The Million-Mile 1949 Harley-Davidson Panhead
A man brings his grandfather’s 1949 Harley-Davidson Panhead to the Wheels Through Time Museum, and gets it running again after 40 years.
It’s every motorcyclist’s dream: The classic bike parked and forgotten, waiting to be discovered and turned loose on the road again. In “The Vincent in the Barn,” Tom Cotter has chased down 40 great stories of old bikes and the collectors who unearthed them.
Photo courtesy Motorbooks
Every motorcyclist dreams of hearing the magic phrase: “You know, I know where there’s this old bike that’s been sitting at the back of this garage for years …” With those momentous words, the hunt begins. Too often the machine revealed is a worthless Hondazukimaha pile of hopeless oxidation, but sometimes, it’s a collector’s dream: a genuine classic motorcycle. The Vincent in the Barn (Motorbooks, 2009) by Tom Cotter offers 40 stories of motorcycle-hunting dreams come true. In this excerpt is from Chapter 4, “Passion Plays,” Dale Walksler revives a 1949 Harley-Davidson Panhead for a man who never got to ride this family heirloom until now.
“Every day I meet the most incredibly interesting people at the Wheels Through Time Museum,” said curator Dale Walksler. “Some have interesting motorcycles, some have interesting motorcycle stories, and some have both.”
Walksler remembered one particularly busy Saturday when one young man, who seemed shy, was hanging around the front counter.
“I could tell he wanted to talk to me,” he said. “And because I’m always anxious to talk to anybody, I said, ‘Can I help you?’”
The young man, Lee Miller, 36, of Hickory, North Carolina, said yes, and proceeded to tell Walksler about his granddad’s Harley-Davidson.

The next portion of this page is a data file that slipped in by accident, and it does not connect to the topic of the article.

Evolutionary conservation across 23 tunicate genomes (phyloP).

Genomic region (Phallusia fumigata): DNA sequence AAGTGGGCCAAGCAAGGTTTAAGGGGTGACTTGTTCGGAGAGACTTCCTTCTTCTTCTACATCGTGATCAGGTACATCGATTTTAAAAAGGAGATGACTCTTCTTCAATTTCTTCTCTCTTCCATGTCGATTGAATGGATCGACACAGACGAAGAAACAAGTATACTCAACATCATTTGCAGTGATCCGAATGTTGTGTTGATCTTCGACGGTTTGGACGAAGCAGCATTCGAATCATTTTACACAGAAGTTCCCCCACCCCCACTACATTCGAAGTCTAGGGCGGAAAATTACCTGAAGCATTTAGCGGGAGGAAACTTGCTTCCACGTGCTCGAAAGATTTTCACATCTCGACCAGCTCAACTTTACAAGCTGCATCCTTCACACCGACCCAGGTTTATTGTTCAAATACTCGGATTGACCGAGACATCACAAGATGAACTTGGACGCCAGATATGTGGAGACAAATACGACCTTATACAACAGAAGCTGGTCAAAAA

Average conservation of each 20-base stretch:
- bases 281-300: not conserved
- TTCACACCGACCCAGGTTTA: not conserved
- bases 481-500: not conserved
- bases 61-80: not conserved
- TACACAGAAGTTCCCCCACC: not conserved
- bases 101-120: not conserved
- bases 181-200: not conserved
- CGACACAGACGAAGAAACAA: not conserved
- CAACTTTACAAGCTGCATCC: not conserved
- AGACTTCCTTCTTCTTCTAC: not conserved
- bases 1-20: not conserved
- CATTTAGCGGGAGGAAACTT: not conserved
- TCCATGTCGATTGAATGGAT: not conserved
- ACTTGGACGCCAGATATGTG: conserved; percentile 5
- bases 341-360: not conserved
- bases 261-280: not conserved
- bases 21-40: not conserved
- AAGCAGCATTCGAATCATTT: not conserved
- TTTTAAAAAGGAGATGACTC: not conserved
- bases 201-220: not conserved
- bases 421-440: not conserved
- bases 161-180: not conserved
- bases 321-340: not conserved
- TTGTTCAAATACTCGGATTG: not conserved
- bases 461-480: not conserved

“I’ve got some photographs,” said Miller. “The old bike has been sitting on our front porch for 40 years. It’s at our family home place outside of Granite Falls, North Carolina.”
The grandfather, W. L. Klotz, was born in that house, lived in that house, and died in that house, according to Miller. Miller’s mother, JoAnn, remembered as a little girl when her father used to ride his prized Harley. But her son, Lee, even though he is 35 years old, had never seen the bike run.
“The last time I rode on it, I was probably eight or nine years old,” said JoAnn Miller. “He would [give me a] ride to the store on it. I’d sit on the front of the seat and hold onto his wrists.”
“He bought the bike in 1952 and rode it that year and in 1953,” she said. “After that, North Carolina had a law that you had to have insurance on motorcycles, so he parked it because he couldn’t afford insurance on both a car and a motorcycle.”
“Lee had some interest in the bike,” said Walksler, “and people had been coming by the house for 10 or 15 years trying to buy it, but it was a family heirloom and was not for sale. He showed me two pictures of the bike sitting on the porch. It was a great-looking 1949 Harley-Davidson Panhead, and I thought it was extremely cool.”
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